“The apology cannot be accepted for two reasons: (i) it is given anonymously (ii) no explanation is given for the delay. Nevertheless, the internal review part of the request is closed, at least as far as I am concerned, and does not require further response.
“There has, however, been a concerning development which, through this lens at least, strikes at the heart of the integrity of the Council and, potentially, the officer concerned in providing the response on 8th February, 2021. That is Lewis Greenwood.
“In his communication he states that Dr Carolyn Wilkins left her role as lead chief executive for the GM Police and Crime Panel in July, 2020. As part of a quite different exercise conducted on Monday connected with the Panel and the Council (raised separately with the press office) it was revealed that Dr Wilkins gave apologies to the January, 2021 meeting of the Panel. The inconsistency is clear.
“If this was an isolated incident it would be written off as an honest error and we would all move on. But I am finding, at every entry point for a journalist into your Council, that there is this level of obfuscation and, in some cases, what appears to be deliberate deceit or, at the very least, a circumventing of serious public interest issues. It is not an attractive look for a public authority and not at all aided by the way the instant disclosure request has been handled.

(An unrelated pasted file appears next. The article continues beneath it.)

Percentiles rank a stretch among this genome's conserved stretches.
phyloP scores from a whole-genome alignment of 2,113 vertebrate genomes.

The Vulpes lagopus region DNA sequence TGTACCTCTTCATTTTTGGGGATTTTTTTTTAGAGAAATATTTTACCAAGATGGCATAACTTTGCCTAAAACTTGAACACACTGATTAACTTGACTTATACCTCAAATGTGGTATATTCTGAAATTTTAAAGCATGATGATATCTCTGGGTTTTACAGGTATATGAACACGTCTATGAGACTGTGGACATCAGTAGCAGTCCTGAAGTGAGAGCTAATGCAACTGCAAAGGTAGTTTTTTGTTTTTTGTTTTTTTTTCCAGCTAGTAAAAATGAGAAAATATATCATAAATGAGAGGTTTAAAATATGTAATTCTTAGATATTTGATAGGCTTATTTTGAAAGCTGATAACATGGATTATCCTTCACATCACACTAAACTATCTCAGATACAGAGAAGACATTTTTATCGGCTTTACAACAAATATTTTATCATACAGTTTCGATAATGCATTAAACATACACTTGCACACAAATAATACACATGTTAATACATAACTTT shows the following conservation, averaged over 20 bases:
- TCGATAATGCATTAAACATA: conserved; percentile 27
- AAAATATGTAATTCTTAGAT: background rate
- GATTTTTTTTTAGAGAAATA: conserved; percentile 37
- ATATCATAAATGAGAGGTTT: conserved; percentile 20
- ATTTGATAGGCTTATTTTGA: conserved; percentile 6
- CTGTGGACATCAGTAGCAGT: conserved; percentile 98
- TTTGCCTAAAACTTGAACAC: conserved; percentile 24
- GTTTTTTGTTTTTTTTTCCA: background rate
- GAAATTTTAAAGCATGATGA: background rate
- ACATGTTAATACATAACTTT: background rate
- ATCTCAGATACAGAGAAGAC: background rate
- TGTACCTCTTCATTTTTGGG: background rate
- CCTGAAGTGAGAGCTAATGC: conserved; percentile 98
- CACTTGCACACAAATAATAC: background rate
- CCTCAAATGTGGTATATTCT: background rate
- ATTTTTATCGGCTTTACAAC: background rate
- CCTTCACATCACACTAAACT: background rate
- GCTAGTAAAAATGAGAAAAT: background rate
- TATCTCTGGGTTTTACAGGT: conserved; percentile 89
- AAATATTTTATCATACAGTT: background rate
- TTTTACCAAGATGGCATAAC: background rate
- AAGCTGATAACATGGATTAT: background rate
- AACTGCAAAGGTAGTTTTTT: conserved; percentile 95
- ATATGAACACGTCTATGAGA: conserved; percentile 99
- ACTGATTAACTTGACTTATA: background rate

“If you prefer to deal with this matter outwith the What Do They Know platform, the Council’s press office has my email address and I am content for it to be dealt with in that way”.
Since then there has been an eerie silence. That communication has not been acknowledged, lat alone had the benefit of a substantive response. It was not apparent at the time, but is now, that Lewis Greenwood is paid over £60,000 in a job described as Head of Executive Services at the Council. Which, according to insiders, is a role and a level of remuneration created by Dr Wilkins by breaking a number of rules and policies. It was only ten years ago that Lewis, a likeable Failsworth lad by all accounts, joined the Council as a 17 year old apprentice. His devotion to his mentor is said to be absolute.
This communication, and the integrity matters it discloses, is one of a number of issues that will be piling up on the desk of the new interim chief executive, whose appointment was announced exclusively on this website two days ago (read here). Another is underperforming senior executives; add in a toxic atmosphere amongst them, leaked documents, conflicts of interest, and the necessity of the Deputy Leader earlier this week having to introduce Minimum Performance Standards at all paid officer grades. A troubling matrix on any independent view.
Harry Catherall has a tough job on his hands, make no mistake about that.
Page last updated at 0755hrs on Friday 20th August, 2021.